- Man Ray had already been painting for seven years by the summer of 1915, when he opened his first exhibition at the Daniel Gallery in New York, but it was only then that his work took on a personal dimension.
- Man Ray’s artistic vocation was precocious. Gifted in both drawing and industrial illustration, he attracted the attention of his professors, who encouraged him to follow this path. He took classes at the Ferrer Center, where he met Samuel Halpert. In the beginning, his scholarly exercises were based on live models, but soon influenced by Cézanne and the analytical cubism of Picasso and Braque, he concentrated on large-scale, colorful compositions. In early 1915, Man Ray decided to leave painting from life behind: "I changed my style completely, reducing figures to flat dislocated forms [...] I carefully choose subjects that in themselves had no aesthetic interest. All idea of composition as I had been concerned with previously through my earlier training, was abandoned and replaced with an idea of unity and cohesion, accompanied by a dynamic quality as in a growing plant." [Man Ray, Autoportrait (, 1964) 59-60].
- His background as an industrial designer prompted the painter to favor geometric forms. Arrangement of Forms I presented an extremely geometrized, but recognizable, still life. Man Ray returned to this theme two years later, separating himself from representation (Arrangement of Forms II). The mechanical elements, namely two gear wheels, were still visible, but their contours remained indeterminate.
- Inspired by a rope dancer whom Man Ray saw in a vaudeville show, the composition and design of The Rope Dancer Accompanies Herself with her Shadow (1916) featured cut paper. On different colored paper, Man Ray sketched various acrobatic positions. He then cut the paper and arranged the different forms in a series, suggesting movement by passing from one color to another. Unsatisfied with the result, Man Ray realized that the bits of paper littering the floor composed an abstract design that could be interpreted as the shadows of the dancer: "I had fun moving around the bits of paper, then I imagined my canvas as I had to paint it. I scratched the original forms of the dancer and set to work in applying big, pure stains of color to the blank canvas that had surrounded my original design. I didn’t even try to establish a color harmony; it was red on blue, purple on yellow, green on orange, with the largest possible contrast. I had painted the colors with precision but also with generosity, all my color stock is there. When this was done, I wrote the legend, 'The rope dancer accompanies herself with her shadows.' [Man Ray, Autoportrait (, 1964) 70-71].
- This experiment with cut-up colored paper inspired the conception of a series of ten collages, Revolving Doors (1916-1917), each collage initially conceived as a preparatory study for a larger canvas: "I traced the forms on papers of every color before putting them on the canvas. I obeyed certain logic: the primary [p. 67] and secondary colors had to overlap. Then I carefully cut the paper and glued it on white cardboard.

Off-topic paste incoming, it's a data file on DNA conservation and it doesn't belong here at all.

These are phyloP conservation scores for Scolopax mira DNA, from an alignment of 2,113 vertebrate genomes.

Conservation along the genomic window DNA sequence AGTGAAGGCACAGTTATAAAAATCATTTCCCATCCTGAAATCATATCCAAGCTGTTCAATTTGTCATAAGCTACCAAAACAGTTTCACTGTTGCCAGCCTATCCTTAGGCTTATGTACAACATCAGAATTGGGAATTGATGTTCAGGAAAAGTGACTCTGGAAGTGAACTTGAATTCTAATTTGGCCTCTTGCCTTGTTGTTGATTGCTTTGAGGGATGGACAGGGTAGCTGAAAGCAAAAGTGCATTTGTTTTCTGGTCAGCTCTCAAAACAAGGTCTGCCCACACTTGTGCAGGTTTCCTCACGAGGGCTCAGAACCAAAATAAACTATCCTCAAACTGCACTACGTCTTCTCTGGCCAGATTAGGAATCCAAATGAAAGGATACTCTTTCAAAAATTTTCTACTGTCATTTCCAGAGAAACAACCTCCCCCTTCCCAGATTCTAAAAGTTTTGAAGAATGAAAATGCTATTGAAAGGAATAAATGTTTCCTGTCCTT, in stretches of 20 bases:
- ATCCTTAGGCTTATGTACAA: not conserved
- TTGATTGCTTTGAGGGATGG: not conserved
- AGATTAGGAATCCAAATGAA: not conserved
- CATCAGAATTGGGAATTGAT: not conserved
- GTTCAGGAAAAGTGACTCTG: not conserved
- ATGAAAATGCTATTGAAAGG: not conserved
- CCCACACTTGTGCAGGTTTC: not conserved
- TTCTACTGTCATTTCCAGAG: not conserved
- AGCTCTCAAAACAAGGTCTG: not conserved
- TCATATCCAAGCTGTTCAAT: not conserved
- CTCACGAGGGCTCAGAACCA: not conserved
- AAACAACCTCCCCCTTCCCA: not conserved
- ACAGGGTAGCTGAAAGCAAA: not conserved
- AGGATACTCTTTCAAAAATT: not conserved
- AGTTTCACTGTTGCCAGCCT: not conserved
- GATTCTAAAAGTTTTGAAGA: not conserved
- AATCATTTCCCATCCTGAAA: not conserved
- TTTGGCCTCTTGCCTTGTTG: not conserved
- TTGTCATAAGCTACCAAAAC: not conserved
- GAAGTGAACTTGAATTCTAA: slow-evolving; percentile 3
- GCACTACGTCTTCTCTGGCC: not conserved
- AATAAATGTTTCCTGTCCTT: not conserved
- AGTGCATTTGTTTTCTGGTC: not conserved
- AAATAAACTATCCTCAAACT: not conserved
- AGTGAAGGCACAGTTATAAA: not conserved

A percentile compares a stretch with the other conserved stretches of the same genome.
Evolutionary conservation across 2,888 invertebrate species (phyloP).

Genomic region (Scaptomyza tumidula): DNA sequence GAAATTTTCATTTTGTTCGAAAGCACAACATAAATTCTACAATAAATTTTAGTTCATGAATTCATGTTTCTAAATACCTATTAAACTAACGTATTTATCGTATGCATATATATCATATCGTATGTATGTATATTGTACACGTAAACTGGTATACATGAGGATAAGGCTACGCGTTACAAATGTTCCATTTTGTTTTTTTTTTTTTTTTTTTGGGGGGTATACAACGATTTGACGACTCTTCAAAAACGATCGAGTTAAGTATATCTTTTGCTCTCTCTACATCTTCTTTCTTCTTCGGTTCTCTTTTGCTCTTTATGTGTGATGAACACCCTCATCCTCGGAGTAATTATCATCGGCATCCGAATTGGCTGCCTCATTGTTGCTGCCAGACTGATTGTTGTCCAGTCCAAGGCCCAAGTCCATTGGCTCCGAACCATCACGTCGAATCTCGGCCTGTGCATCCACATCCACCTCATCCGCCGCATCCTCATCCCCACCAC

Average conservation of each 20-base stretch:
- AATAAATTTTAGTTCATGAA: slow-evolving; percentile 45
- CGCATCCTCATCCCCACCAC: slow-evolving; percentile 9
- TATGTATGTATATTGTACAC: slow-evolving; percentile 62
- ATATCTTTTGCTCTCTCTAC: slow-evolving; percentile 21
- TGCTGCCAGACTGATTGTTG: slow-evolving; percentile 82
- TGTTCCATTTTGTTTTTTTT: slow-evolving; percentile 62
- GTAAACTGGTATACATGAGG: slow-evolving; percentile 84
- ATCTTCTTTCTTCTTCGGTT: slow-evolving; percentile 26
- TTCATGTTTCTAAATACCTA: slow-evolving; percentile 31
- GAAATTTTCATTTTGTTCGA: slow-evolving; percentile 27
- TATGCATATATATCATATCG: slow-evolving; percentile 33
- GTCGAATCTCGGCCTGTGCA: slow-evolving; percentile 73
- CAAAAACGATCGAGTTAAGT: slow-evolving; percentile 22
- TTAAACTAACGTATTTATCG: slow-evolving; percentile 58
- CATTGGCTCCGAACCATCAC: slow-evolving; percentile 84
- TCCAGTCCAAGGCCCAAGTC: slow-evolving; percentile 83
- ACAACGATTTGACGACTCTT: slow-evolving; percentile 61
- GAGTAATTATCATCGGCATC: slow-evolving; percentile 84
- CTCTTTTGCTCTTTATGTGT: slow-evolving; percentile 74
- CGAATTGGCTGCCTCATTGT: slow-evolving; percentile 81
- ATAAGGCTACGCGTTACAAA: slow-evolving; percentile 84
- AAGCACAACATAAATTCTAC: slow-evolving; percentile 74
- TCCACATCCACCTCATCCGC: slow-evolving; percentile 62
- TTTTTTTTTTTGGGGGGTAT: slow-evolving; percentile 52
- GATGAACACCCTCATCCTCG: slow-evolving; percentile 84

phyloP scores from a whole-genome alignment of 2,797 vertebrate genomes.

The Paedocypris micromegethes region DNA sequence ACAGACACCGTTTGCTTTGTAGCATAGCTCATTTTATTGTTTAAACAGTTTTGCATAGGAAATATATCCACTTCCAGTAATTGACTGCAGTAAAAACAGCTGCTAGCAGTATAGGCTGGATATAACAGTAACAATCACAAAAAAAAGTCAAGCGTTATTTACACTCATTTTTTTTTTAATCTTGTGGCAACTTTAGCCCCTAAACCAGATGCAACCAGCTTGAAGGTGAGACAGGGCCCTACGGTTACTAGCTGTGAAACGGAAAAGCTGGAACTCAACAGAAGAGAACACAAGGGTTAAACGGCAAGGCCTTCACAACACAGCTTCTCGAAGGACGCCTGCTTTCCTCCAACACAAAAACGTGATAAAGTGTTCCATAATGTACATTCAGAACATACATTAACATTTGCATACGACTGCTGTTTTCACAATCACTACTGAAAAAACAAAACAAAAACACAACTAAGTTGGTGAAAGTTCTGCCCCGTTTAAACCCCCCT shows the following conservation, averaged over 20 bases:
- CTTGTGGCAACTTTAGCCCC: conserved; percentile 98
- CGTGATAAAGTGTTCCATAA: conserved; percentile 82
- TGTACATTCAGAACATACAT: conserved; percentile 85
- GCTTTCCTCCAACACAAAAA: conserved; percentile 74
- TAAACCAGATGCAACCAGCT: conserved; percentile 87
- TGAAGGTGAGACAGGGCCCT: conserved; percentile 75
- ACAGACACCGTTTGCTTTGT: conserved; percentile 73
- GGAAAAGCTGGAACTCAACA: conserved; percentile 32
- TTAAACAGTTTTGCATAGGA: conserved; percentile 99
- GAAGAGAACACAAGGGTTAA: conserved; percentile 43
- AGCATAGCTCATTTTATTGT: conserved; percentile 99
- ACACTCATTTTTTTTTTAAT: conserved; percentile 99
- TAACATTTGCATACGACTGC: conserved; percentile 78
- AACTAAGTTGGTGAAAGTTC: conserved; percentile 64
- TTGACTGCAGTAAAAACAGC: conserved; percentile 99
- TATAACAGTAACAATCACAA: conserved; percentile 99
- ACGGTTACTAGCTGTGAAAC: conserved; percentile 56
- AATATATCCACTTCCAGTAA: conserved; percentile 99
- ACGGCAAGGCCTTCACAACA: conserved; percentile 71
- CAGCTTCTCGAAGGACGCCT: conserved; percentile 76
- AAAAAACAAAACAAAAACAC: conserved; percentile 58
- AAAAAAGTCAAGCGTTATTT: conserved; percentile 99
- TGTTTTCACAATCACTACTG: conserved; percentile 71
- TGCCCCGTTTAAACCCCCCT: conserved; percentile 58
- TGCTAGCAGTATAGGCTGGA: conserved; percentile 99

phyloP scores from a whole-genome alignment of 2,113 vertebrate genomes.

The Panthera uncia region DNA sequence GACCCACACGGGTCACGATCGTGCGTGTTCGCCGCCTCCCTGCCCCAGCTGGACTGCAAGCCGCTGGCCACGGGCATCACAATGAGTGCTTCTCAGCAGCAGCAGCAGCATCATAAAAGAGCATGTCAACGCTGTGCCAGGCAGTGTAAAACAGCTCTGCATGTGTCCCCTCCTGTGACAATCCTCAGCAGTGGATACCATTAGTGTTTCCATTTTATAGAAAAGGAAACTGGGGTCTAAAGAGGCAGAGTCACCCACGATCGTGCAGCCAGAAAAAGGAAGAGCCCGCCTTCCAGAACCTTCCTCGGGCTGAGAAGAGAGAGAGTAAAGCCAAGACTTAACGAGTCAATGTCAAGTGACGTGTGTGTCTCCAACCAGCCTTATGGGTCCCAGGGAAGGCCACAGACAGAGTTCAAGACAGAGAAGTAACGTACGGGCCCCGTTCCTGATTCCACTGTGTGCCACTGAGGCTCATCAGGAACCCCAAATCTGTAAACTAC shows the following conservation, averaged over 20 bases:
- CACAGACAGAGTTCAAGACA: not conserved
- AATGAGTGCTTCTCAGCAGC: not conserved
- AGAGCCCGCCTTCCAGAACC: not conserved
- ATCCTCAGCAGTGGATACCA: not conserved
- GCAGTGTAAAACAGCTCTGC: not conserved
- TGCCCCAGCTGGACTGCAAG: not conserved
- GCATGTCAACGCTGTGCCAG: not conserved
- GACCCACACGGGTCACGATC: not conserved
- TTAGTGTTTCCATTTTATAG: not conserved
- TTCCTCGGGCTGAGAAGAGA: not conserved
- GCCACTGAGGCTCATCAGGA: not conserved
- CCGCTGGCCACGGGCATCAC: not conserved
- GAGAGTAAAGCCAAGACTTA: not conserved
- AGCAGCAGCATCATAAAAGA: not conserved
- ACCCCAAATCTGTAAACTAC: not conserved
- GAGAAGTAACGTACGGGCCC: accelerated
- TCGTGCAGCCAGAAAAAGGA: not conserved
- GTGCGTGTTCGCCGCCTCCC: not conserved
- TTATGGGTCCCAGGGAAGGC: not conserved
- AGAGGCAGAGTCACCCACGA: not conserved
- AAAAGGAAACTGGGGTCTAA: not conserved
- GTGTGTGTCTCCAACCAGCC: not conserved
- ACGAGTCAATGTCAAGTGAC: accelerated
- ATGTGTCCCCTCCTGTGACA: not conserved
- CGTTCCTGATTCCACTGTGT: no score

The result was rather satisfying and I didn’t feel the immediate need to transform my collages into paintings. I wanted to present them as they were in my next exhibition and I wrote a long and disjointed text to go along with them. The compositions bore elegant titles: The Meeting, Legend, Decanter, Shadows, Orchestra, Concrete Mixer, Mime, Dragonfly, Jeune Fille and Long Distance. I baptized the ensemble 'Revolving Doors' because the collages were mounted on a stand with hinges, so that you could spin them and look at them one after the other" [Man Ray, Autoportrait (, 1964) 72).
- In 1917, Man Ray experimented with a procedure that used an air pistol to shoot gouache or ink at an object placed on a canvas or sheet of paper to obtain its silhouette, the negative print: "The inspiration came to me in my office, where I had installed a gun mechanism, loaded with compressed air, and other instruments that helped me to cover large surfaces with paint much faster and more efficiently than with a paintbrush" (cited by Arturo Schwarz, Man Ray, 60 ans de liberté (Paris 1971) 18]. Thus the easel, the paintbrushes, and other traditional painting supplies disappeared.
The objects represented were those that he found around him. In Droller (First Object Aerated, 1919), Man Ray’s first aerographic work, one perceives an English key and, without a doubt, a piece of wood. The silhouette of the sculpture By Itself II appears very distinctly in an aerographic painting, Untitled, created in 1919. Suicide (1917), The Birdcage, Admiration of the Orchestrelle for the Cinematograph (1919), and Seguidilla (1919), works indifferently abstract or representative, create spaces that foreshadow the 'Rayographic' procedures discovered in 1922: "I was painting canvases without ever touching the surface! It was very exciting. A purely cerebral act, in a way." [Arturo Schwarz, Man Ray, 60 ans de liberté (Paris 1971) 19).
- TEXT CREDITS
Nathalie Ernoult, 'Man Ray / Paintings, Collages, Aerographs', translated from the French text, published in the catalogue Dada (Editions du Centre Pompidou : Paris 2005) 652. The translation was part of the Press Kit, published by MNAM Centre Pompidou 2005, p. 65-66 [Press Kit. Courtesy MNAM Centre Pompidou].
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